"YOU'D HEARD A lot of stories about cars stuck in the mud back then, and then they'd be glad to see the farmer and his team," Sollers says. As their flashy new roadsters slowly sunk into the muck, East Coast types were pretty much at the mercy of a cagey local, says a Decatur attorney who has made a study of the highway. "I've heard my parents talk about farmers hitched up and waiting," says Albert Hurt. "They hit 'em up for $15 and pull 'em out of the mud. Then that car would get another two miles and there'd be another farmer waiting." "It took a big car, one of the Reos with the big wood-spoke wheels, to clear the potholes around here," Sollers says. Some of that pioneerlug spirit went a long way years before rest stops, Dogs N Suds stands and 24-hour gas stations. "Back then, you had a good day if you made 50 or 100 miles, the roads were so bad," says Hurt, 68, who as a boy used to watch cars whiz by his western Illinois home.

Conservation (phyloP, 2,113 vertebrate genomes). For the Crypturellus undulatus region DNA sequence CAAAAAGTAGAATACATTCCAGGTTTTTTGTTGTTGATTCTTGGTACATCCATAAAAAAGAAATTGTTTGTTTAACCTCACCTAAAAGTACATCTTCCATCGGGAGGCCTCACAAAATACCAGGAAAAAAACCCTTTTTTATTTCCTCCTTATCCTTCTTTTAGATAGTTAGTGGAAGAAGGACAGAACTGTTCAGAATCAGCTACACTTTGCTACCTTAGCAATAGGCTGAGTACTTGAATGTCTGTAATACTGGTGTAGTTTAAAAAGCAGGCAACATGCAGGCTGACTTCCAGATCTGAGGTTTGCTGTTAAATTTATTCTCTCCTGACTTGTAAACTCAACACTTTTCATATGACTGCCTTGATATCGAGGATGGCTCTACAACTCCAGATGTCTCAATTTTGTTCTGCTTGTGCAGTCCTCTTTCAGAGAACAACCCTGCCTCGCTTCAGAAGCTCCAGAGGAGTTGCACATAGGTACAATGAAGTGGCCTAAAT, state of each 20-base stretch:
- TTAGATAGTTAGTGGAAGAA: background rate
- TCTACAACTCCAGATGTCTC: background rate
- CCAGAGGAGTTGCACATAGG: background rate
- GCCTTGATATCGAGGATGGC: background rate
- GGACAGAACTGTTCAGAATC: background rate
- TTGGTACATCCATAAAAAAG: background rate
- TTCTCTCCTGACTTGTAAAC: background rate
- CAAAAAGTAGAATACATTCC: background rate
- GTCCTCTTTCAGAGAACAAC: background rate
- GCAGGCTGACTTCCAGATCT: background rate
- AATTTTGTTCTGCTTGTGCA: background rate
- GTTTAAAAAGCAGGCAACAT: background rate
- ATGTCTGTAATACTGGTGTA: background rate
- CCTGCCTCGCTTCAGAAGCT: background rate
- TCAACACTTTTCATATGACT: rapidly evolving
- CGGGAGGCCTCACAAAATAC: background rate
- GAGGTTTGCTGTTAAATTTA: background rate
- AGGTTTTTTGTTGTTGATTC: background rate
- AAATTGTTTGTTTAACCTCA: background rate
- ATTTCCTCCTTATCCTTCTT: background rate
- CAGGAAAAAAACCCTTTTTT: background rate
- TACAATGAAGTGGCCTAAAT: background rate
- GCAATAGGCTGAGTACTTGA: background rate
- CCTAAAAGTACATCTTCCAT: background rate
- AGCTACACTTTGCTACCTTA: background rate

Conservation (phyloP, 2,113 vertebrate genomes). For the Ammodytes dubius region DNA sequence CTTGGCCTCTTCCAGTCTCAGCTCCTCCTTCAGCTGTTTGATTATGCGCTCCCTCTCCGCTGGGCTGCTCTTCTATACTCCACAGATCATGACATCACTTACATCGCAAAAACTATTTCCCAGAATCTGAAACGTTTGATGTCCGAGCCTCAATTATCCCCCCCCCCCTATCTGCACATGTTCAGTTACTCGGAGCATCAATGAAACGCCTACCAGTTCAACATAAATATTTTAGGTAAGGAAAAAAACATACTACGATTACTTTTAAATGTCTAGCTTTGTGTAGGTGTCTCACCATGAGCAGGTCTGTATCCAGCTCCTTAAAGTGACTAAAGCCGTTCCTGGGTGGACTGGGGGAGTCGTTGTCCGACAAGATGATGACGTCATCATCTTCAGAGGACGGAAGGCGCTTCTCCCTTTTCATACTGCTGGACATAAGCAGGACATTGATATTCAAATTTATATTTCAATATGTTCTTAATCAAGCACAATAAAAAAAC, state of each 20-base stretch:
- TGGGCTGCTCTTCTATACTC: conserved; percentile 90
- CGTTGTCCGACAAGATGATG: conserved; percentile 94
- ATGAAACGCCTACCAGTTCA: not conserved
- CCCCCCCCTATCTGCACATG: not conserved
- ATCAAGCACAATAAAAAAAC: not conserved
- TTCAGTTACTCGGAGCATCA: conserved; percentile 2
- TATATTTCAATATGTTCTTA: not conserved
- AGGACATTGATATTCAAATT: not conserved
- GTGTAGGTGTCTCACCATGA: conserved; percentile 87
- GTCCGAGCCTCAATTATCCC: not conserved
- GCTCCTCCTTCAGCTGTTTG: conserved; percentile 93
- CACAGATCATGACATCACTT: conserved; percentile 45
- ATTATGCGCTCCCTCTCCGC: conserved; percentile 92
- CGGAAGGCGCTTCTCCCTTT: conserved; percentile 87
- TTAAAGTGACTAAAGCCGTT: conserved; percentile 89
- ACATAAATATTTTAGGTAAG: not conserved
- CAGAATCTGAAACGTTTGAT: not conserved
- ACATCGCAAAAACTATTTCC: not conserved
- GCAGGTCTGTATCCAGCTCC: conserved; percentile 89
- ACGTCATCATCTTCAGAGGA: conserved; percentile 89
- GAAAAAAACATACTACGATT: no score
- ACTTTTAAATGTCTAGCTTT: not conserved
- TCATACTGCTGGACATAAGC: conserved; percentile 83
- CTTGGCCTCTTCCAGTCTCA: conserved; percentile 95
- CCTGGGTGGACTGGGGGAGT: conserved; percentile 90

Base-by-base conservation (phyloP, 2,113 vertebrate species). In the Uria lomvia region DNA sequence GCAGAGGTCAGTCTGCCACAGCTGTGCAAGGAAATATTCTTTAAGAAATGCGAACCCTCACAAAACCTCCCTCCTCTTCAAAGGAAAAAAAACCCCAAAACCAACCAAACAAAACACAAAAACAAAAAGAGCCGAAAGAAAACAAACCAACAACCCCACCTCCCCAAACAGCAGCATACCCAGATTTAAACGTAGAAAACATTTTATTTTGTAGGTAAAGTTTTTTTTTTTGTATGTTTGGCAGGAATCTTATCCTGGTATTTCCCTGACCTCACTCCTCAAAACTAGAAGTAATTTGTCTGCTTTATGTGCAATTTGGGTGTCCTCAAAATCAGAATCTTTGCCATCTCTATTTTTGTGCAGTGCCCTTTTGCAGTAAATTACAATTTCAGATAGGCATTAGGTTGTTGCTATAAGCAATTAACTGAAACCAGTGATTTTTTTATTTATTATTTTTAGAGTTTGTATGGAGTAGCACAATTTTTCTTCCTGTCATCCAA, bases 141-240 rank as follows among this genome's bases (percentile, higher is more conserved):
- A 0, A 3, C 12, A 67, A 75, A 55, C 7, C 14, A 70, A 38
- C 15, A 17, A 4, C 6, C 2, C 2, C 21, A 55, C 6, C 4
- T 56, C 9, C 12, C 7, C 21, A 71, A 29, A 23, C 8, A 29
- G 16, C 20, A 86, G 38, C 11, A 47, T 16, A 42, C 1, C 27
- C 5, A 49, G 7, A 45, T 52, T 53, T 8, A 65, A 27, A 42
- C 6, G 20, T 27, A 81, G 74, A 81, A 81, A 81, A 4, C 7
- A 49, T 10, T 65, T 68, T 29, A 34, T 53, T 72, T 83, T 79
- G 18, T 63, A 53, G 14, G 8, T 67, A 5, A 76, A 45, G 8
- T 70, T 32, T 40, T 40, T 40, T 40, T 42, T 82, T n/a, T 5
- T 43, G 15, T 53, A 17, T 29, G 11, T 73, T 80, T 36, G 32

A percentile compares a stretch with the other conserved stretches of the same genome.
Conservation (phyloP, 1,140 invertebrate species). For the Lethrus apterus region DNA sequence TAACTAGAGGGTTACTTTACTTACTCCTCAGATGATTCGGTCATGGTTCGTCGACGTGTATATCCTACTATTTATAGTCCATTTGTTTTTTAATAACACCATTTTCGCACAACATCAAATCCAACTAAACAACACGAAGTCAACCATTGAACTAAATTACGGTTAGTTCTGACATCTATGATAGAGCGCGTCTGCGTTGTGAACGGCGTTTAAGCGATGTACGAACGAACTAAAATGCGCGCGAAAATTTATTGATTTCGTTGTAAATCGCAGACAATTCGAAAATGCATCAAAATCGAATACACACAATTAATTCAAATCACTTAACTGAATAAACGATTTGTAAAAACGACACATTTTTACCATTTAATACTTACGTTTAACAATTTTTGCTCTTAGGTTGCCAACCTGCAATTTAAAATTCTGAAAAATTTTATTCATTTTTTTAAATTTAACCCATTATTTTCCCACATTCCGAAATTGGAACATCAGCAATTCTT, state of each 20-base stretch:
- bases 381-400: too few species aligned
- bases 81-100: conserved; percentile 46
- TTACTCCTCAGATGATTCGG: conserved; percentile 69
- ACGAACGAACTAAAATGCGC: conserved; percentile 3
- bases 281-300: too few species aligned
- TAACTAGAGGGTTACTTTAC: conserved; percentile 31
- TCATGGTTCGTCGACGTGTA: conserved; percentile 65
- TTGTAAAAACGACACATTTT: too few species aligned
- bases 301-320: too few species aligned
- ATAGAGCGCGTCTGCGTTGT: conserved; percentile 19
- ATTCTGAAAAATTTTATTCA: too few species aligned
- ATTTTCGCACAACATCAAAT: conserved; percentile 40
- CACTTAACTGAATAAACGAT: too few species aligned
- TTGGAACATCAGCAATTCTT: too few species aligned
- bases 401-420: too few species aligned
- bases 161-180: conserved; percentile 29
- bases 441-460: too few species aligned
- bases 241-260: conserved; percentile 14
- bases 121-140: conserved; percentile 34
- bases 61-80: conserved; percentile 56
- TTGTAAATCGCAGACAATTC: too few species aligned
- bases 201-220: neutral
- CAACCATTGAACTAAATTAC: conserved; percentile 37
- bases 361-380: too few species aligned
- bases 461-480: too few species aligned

THE OCEAN TO Ocean was not so much built as described, he says. Before the federal government got into the road-building business, counties and states were responsible for most roads. And before that, Hurt says, townships were. At each township line, the road could change from brick to corduroy (logs) to mud, and a federal directory would describe the circuitous route to stay on the "national road." With Newman, for instance, the directory - Hurt has one from 1903 and another from 1910 - guided autos into town from the north on King's Street, past the high school to the Presbyterian church, east to Broadway, south one block to Green Street, east a block to Howard Street and south a block to Lytle Street. Directories had critical information, such as where there was a well, or where someone knew how to fix tires. Otherwise, vacationers were on their own. The road was usually marked with triangles painted on telephone poles, Hurt says, whatever color the township chose. Sollers doesn't remember much in the way of signs in Newman. "There weren't stop signs or anything, you just held your arm up when you wanted somebody to pass you," he says.